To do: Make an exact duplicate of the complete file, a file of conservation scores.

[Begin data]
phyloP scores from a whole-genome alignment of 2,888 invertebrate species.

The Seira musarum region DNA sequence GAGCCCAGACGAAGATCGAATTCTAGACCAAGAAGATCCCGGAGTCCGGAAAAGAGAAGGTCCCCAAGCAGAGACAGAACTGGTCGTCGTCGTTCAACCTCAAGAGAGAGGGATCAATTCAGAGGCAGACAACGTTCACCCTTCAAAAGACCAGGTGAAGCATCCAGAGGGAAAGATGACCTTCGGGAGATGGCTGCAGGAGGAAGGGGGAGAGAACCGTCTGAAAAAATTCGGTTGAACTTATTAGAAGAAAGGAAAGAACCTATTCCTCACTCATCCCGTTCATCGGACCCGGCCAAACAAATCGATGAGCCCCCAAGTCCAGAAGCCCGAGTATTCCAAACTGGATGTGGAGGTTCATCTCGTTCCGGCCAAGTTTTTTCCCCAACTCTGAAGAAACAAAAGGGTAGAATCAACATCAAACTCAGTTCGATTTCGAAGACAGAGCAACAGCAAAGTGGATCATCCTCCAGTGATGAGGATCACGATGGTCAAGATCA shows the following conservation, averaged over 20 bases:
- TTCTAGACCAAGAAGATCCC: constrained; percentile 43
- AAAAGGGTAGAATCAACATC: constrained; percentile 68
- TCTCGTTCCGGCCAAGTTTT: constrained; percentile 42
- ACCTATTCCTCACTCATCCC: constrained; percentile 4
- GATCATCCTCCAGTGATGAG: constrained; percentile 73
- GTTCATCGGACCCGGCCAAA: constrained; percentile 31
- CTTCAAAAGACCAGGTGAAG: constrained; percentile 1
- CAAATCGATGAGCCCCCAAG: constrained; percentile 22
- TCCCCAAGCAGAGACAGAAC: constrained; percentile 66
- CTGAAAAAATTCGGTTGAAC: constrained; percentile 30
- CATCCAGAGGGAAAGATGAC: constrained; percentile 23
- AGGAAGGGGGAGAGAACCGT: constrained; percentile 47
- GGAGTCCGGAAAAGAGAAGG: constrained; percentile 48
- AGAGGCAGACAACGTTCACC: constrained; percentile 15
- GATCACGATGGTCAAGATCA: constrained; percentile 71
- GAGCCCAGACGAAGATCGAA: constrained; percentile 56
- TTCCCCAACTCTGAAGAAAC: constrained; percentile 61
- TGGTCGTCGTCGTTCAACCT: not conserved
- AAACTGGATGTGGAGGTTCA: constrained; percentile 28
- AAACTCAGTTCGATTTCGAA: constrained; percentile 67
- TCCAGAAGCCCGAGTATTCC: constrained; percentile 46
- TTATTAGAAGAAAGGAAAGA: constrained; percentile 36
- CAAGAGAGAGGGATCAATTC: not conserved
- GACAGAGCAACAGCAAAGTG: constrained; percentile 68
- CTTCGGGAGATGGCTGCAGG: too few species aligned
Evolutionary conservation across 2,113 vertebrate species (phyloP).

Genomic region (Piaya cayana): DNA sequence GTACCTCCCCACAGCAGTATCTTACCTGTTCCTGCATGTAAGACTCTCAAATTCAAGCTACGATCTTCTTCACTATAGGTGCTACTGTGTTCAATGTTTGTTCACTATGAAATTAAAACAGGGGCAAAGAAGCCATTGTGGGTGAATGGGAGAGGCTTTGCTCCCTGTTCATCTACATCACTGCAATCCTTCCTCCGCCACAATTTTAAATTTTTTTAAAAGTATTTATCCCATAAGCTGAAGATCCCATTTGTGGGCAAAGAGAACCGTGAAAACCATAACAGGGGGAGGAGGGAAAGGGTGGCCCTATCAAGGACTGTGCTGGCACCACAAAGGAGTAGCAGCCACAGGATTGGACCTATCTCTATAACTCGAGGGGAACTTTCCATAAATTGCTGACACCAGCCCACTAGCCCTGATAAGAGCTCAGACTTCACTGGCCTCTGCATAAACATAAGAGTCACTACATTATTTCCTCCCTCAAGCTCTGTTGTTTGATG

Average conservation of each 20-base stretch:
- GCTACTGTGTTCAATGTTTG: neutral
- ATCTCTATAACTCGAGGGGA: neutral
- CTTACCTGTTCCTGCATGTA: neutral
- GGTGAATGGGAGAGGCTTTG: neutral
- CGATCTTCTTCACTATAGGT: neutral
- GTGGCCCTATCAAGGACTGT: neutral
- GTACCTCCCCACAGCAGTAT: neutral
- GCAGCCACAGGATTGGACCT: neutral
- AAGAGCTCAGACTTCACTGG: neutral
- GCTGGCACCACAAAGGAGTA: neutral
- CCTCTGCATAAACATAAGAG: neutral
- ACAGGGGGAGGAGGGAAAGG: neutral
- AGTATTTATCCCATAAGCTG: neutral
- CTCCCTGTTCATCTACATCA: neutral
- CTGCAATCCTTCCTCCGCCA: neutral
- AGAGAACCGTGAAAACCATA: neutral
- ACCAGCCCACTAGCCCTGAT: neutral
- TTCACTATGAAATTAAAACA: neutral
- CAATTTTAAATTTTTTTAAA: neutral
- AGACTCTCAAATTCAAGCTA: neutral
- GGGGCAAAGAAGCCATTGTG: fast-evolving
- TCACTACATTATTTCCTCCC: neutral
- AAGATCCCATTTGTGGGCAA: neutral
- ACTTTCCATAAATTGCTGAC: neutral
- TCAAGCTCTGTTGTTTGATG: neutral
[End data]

phyloP scores from a whole-genome alignment of 2,888 invertebrate species.

The Seira musarum region DNA sequence GAGCCCAGACGAAGATCGAATTCTAGACCAAGAAGATCCCGGAGTCCGGAAAAGAGAAGGTCCCCAAGCAGAGACAGAACTGGTCGTCGTCGTTCAACCTCAAGAGAGAGGGATCAATTCAGAGGCAGACAACGTTCACCCTTCAAAAGACCAGGTGAAGCATCCAGAGGGAAAGATGACCTTCGGGAGATGGCTGCAGGAGGAAGGGGGAGAGAACCGTCTGAAAAAATTCGGTTGAACTTATTAGAAGAAAGGAAAGAACCTATTCCTCACTCATCCCGTTCATCGGACCCGGCCAAACAAATCGATGAGCCCCCAAGTCCAGAAGCCCGAGTATTCCAAACTGGATGTGGAGGTTCATCTCGTTCCGGCCAAGTTTTTTCCCCAACTCTGAAGAAACAAAAGGGTAGAATCAACATCAAACTCAGTTCGATTTCGAAGACAGAGCAACAGCAAAGTGGATCATCCTCCAGTGATGAGGATCACGATGGTCAAGATCA shows the following conservation, averaged over 20 bases:
- TTCTAGACCAAGAAGATCCC: constrained; percentile 43
- AAAAGGGTAGAATCAACATC: constrained; percentile 68
- TCTCGTTCCGGCCAAGTTTT: constrained; percentile 42
- ACCTATTCCTCACTCATCCC: constrained; percentile 4
- GATCATCCTCCAGTGATGAG: constrained; percentile 73
- GTTCATCGGACCCGGCCAAA: constrained; percentile 31
- CTTCAAAAGACCAGGTGAAG: constrained; percentile 1
- CAAATCGATGAGCCCCCAAG: constrained; percentile 22
- TCCCCAAGCAGAGACAGAAC: constrained; percentile 66
- CTGAAAAAATTCGGTTGAAC: constrained; percentile 30
- CATCCAGAGGGAAAGATGAC: constrained; percentile 23
- AGGAAGGGGGAGAGAACCGT: constrained; percentile 47
- GGAGTCCGGAAAAGAGAAGG: constrained; percentile 48
- AGAGGCAGACAACGTTCACC: constrained; percentile 15
- GATCACGATGGTCAAGATCA: constrained; percentile 71
- GAGCCCAGACGAAGATCGAA: constrained; percentile 56
- TTCCCCAACTCTGAAGAAAC: constrained; percentile 61
- TGGTCGTCGTCGTTCAACCT: not conserved
- AAACTGGATGTGGAGGTTCA: constrained; percentile 28
- AAACTCAGTTCGATTTCGAA: constrained; percentile 67
- TCCAGAAGCCCGAGTATTCC: constrained; percentile 46
- TTATTAGAAGAAAGGAAAGA: constrained; percentile 36
- CAAGAGAGAGGGATCAATTC: not conserved
- GACAGAGCAACAGCAAAGTG: constrained; percentile 68
- CTTCGGGAGATGGCTGCAGG: too few species aligned
Evolutionary conservation across 2,113 vertebrate species (phyloP).

Genomic region (Piaya cayana): DNA sequence GTACCTCCCCACAGCAGTATCTTACCTGTTCCTGCATGTAAGACTCTCAAATTCAAGCTACGATCTTCTTCACTATAGGTGCTACTGTGTTCAATGTTTGTTCACTATGAAATTAAAACAGGGGCAAAGAAGCCATTGTGGGTGAATGGGAGAGGCTTTGCTCCCTGTTCATCTACATCACTGCAATCCTTCCTCCGCCACAATTTTAAATTTTTTTAAAAGTATTTATCCCATAAGCTGAAGATCCCATTTGTGGGCAAAGAGAACCGTGAAAACCATAACAGGGGGAGGAGGGAAAGGGTGGCCCTATCAAGGACTGTGCTGGCACCACAAAGGAGTAGCAGCCACAGGATTGGACCTATCTCTATAACTCGAGGGGAACTTTCCATAAATTGCTGACACCAGCCCACTAGCCCTGATAAGAGCTCAGACTTCACTGGCCTCTGCATAAACATAAGAGTCACTACATTATTTCCTCCCTCAAGCTCTGTTGTTTGATG

Average conservation of each 20-base stretch:
- GCTACTGTGTTCAATGTTTG: neutral
- ATCTCTATAACTCGAGGGGA: neutral
- CTTACCTGTTCCTGCATGTA: neutral
- GGTGAATGGGAGAGGCTTTG: neutral
- CGATCTTCTTCACTATAGGT: neutral
- GTGGCCCTATCAAGGACTGT: neutral
- GTACCTCCCCACAGCAGTAT: neutral
- GCAGCCACAGGATTGGACCT: neutral
- AAGAGCTCAGACTTCACTGG: neutral
- GCTGGCACCACAAAGGAGTA: neutral
- CCTCTGCATAAACATAAGAG: neutral
- ACAGGGGGAGGAGGGAAAGG: neutral
- AGTATTTATCCCATAAGCTG: neutral
- CTCCCTGTTCATCTACATCA: neutral
- CTGCAATCCTTCCTCCGCCA: neutral
- AGAGAACCGTGAAAACCATA: neutral
- ACCAGCCCACTAGCCCTGAT: neutral
- TTCACTATGAAATTAAAACA: neutral
- CAATTTTAAATTTTTTTAAA: neutral
- AGACTCTCAAATTCAAGCTA: neutral
- GGGGCAAAGAAGCCATTGTG: fast-evolving
- TCACTACATTATTTCCTCCC: neutral
- AAGATCCCATTTGTGGGCAA: neutral
- ACTTTCCATAAATTGCTGAC: neutral
- TCAAGCTCTGTTGTTTGATG: neutral